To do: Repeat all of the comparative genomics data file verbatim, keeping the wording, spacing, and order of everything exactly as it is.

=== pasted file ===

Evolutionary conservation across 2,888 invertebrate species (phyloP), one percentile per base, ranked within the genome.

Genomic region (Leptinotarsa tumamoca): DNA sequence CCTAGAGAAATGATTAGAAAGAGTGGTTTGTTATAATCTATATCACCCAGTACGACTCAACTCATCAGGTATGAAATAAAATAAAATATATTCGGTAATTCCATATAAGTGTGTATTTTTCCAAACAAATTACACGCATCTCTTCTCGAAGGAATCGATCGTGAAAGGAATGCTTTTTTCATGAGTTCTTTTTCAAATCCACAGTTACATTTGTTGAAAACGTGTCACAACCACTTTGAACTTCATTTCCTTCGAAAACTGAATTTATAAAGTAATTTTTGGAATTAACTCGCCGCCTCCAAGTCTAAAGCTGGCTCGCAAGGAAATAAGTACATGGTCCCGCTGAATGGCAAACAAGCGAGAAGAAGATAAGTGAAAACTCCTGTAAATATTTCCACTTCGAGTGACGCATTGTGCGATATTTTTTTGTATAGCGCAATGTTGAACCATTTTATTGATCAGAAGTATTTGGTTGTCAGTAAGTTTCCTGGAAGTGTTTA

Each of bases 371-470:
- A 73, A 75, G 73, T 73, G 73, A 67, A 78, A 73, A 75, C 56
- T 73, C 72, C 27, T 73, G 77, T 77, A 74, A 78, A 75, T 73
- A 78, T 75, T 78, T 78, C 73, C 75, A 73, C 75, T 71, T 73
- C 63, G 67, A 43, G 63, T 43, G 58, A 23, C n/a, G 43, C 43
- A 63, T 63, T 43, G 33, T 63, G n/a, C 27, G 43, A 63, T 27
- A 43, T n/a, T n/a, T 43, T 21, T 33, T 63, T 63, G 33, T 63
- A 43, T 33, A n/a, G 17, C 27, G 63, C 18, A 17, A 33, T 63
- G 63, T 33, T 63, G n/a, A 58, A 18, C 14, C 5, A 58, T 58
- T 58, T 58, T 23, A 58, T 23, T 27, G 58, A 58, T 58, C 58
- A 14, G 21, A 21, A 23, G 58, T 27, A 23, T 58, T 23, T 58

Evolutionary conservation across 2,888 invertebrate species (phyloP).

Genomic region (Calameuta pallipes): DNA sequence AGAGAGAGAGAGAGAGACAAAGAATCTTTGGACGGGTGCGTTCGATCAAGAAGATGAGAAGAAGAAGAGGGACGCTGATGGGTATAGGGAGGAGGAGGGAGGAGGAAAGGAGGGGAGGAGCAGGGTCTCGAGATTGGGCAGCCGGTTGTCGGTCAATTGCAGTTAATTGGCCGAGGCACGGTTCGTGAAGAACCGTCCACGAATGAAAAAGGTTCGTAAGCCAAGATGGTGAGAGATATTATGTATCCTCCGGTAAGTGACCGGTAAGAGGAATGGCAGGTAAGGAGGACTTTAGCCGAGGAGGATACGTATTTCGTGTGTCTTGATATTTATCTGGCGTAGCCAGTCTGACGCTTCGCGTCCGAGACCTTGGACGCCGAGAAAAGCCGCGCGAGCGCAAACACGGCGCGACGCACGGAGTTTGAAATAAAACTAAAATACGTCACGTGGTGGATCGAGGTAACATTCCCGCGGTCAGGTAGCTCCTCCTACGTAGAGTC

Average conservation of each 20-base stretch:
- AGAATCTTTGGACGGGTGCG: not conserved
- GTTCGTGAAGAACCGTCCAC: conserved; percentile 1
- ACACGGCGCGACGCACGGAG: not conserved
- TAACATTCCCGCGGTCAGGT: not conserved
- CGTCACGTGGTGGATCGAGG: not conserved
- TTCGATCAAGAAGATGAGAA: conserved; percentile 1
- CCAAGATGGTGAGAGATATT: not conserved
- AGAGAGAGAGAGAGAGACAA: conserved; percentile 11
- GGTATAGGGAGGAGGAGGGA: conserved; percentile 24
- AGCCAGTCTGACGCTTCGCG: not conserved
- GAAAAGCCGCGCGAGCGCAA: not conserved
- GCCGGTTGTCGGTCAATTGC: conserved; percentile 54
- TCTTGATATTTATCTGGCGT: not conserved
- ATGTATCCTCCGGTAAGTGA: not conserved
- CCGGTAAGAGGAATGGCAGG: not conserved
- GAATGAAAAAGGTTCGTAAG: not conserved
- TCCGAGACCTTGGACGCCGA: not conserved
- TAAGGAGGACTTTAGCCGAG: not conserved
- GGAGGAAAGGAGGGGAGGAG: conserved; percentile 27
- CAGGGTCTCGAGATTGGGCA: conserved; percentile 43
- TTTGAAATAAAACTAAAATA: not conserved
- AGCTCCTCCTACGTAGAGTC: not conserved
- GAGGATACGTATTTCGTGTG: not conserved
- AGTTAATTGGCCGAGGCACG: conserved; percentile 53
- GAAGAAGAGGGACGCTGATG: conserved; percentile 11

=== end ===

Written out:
Evolutionary conservation across 2,888 invertebrate species (phyloP), one percentile per base, ranked within the genome.

Genomic region (Leptinotarsa tumamoca): DNA sequence CCTAGAGAAATGATTAGAAAGAGTGGTTTGTTATAATCTATATCACCCAGTACGACTCAACTCATCAGGTATGAAATAAAATAAAATATATTCGGTAATTCCATATAAGTGTGTATTTTTCCAAACAAATTACACGCATCTCTTCTCGAAGGAATCGATCGTGAAAGGAATGCTTTTTTCATGAGTTCTTTTTCAAATCCACAGTTACATTTGTTGAAAACGTGTCACAACCACTTTGAACTTCATTTCCTTCGAAAACTGAATTTATAAAGTAATTTTTGGAATTAACTCGCCGCCTCCAAGTCTAAAGCTGGCTCGCAAGGAAATAAGTACATGGTCCCGCTGAATGGCAAACAAGCGAGAAGAAGATAAGTGAAAACTCCTGTAAATATTTCCACTTCGAGTGACGCATTGTGCGATATTTTTTTGTATAGCGCAATGTTGAACCATTTTATTGATCAGAAGTATTTGGTTGTCAGTAAGTTTCCTGGAAGTGTTTA

Each of bases 371-470:
- A 73, A 75, G 73, T 73, G 73, A 67, A 78, A 73, A 75, C 56
- T 73, C 72, C 27, T 73, G 77, T 77, A 74, A 78, A 75, T 73
- A 78, T 75, T 78, T 78, C 73, C 75, A 73, C 75, T 71, T 73
- C 63, G 67, A 43, G 63, T 43, G 58, A 23, C n/a, G 43, C 43
- A 63, T 63, T 43, G 33, T 63, G n/a, C 27, G 43, A 63, T 27
- A 43, T n/a, T n/a, T 43, T 21, T 33, T 63, T 63, G 33, T 63
- A 43, T 33, A n/a, G 17, C 27, G 63, C 18, A 17, A 33, T 63
- G 63, T 33, T 63, G n/a, A 58, A 18, C 14, C 5, A 58, T 58
- T 58, T 58, T 23, A 58, T 23, T 27, G 58, A 58, T 58, C 58
- A 14, G 21, A 21, A 23, G 58, T 27, A 23, T 58, T 23, T 58

Evolutionary conservation across 2,888 invertebrate species (phyloP).

Genomic region (Calameuta pallipes): DNA sequence AGAGAGAGAGAGAGAGACAAAGAATCTTTGGACGGGTGCGTTCGATCAAGAAGATGAGAAGAAGAAGAGGGACGCTGATGGGTATAGGGAGGAGGAGGGAGGAGGAAAGGAGGGGAGGAGCAGGGTCTCGAGATTGGGCAGCCGGTTGTCGGTCAATTGCAGTTAATTGGCCGAGGCACGGTTCGTGAAGAACCGTCCACGAATGAAAAAGGTTCGTAAGCCAAGATGGTGAGAGATATTATGTATCCTCCGGTAAGTGACCGGTAAGAGGAATGGCAGGTAAGGAGGACTTTAGCCGAGGAGGATACGTATTTCGTGTGTCTTGATATTTATCTGGCGTAGCCAGTCTGACGCTTCGCGTCCGAGACCTTGGACGCCGAGAAAAGCCGCGCGAGCGCAAACACGGCGCGACGCACGGAGTTTGAAATAAAACTAAAATACGTCACGTGGTGGATCGAGGTAACATTCCCGCGGTCAGGTAGCTCCTCCTACGTAGAGTC

Average conservation of each 20-base stretch:
- AGAATCTTTGGACGGGTGCG: not conserved
- GTTCGTGAAGAACCGTCCAC: conserved; percentile 1
- ACACGGCGCGACGCACGGAG: not conserved
- TAACATTCCCGCGGTCAGGT: not conserved
- CGTCACGTGGTGGATCGAGG: not conserved
- TTCGATCAAGAAGATGAGAA: conserved; percentile 1
- CCAAGATGGTGAGAGATATT: not conserved
- AGAGAGAGAGAGAGAGACAA: conserved; percentile 11
- GGTATAGGGAGGAGGAGGGA: conserved; percentile 24
- AGCCAGTCTGACGCTTCGCG: not conserved
- GAAAAGCCGCGCGAGCGCAA: not conserved
- GCCGGTTGTCGGTCAATTGC: conserved; percentile 54
- TCTTGATATTTATCTGGCGT: not conserved
- ATGTATCCTCCGGTAAGTGA: not conserved
- CCGGTAAGAGGAATGGCAGG: not conserved
- GAATGAAAAAGGTTCGTAAG: not conserved
- TCCGAGACCTTGGACGCCGA: not conserved
- TAAGGAGGACTTTAGCCGAG: not conserved
- GGAGGAAAGGAGGGGAGGAG: conserved; percentile 27
- CAGGGTCTCGAGATTGGGCA: conserved; percentile 43
- TTTGAAATAAAACTAAAATA: not conserved
- AGCTCCTCCTACGTAGAGTC: not conserved
- GAGGATACGTATTTCGTGTG: not conserved
- AGTTAATTGGCCGAGGCACG: conserved; percentile 53
- GAAGAAGAGGGACGCTGATG: conserved; percentile 11